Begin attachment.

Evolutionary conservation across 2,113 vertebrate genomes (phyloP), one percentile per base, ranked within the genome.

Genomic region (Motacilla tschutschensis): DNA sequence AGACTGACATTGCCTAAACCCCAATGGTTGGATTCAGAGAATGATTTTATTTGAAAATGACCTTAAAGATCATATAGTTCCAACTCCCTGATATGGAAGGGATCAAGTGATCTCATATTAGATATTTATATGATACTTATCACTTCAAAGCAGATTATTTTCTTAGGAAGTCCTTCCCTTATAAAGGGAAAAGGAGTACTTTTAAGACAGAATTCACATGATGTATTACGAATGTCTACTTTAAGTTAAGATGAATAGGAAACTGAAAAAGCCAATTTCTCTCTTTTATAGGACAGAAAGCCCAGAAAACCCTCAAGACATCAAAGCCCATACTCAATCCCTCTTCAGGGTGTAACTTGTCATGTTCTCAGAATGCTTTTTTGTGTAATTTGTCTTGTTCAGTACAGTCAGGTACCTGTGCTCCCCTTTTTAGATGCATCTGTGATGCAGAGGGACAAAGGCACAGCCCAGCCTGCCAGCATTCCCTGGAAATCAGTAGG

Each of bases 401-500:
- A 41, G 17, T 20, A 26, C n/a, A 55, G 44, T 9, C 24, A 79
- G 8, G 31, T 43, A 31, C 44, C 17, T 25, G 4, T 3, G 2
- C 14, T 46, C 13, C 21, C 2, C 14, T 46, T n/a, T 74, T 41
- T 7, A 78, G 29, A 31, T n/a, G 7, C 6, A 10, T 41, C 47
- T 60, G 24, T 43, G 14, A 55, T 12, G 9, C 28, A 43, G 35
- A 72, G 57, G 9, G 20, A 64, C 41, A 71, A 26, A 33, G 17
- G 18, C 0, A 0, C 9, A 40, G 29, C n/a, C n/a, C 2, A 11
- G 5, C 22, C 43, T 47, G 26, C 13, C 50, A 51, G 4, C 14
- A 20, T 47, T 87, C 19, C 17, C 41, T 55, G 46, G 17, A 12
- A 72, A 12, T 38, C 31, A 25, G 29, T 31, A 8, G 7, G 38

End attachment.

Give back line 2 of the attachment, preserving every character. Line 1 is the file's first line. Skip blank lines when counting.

Genomic region (Motacilla tschutschensis): DNA sequence AGACTGACATTGCCTAAACCCCAATGGTTGGATTCAGAGAATGATTTTATTTGAAAATGACCTTAAAGATCATATAGTTCCAACTCCCTGATATGGAAGGGATCAAGTGATCTCATATTAGATATTTATATGATACTTATCACTTCAAAGCAGATTATTTTCTTAGGAAGTCCTTCCCTTATAAAGGGAAAAGGAGTACTTTTAAGACAGAATTCACATGATGTATTACGAATGTCTACTTTAAGTTAAGATGAATAGGAAACTGAAAAAGCCAATTTCTCTCTTTTATAGGACAGAAAGCCCAGAAAACCCTCAAGACATCAAAGCCCATACTCAATCCCTCTTCAGGGTGTAACTTGTCATGTTCTCAGAATGCTTTTTTGTGTAATTTGTCTTGTTCAGTACAGTCAGGTACCTGTGCTCCCCTTTTTAGATGCATCTGTGATGCAGAGGGACAAAGGCACAGCCCAGCCTGCCAGCATTCCCTGGAAATCAGTAGG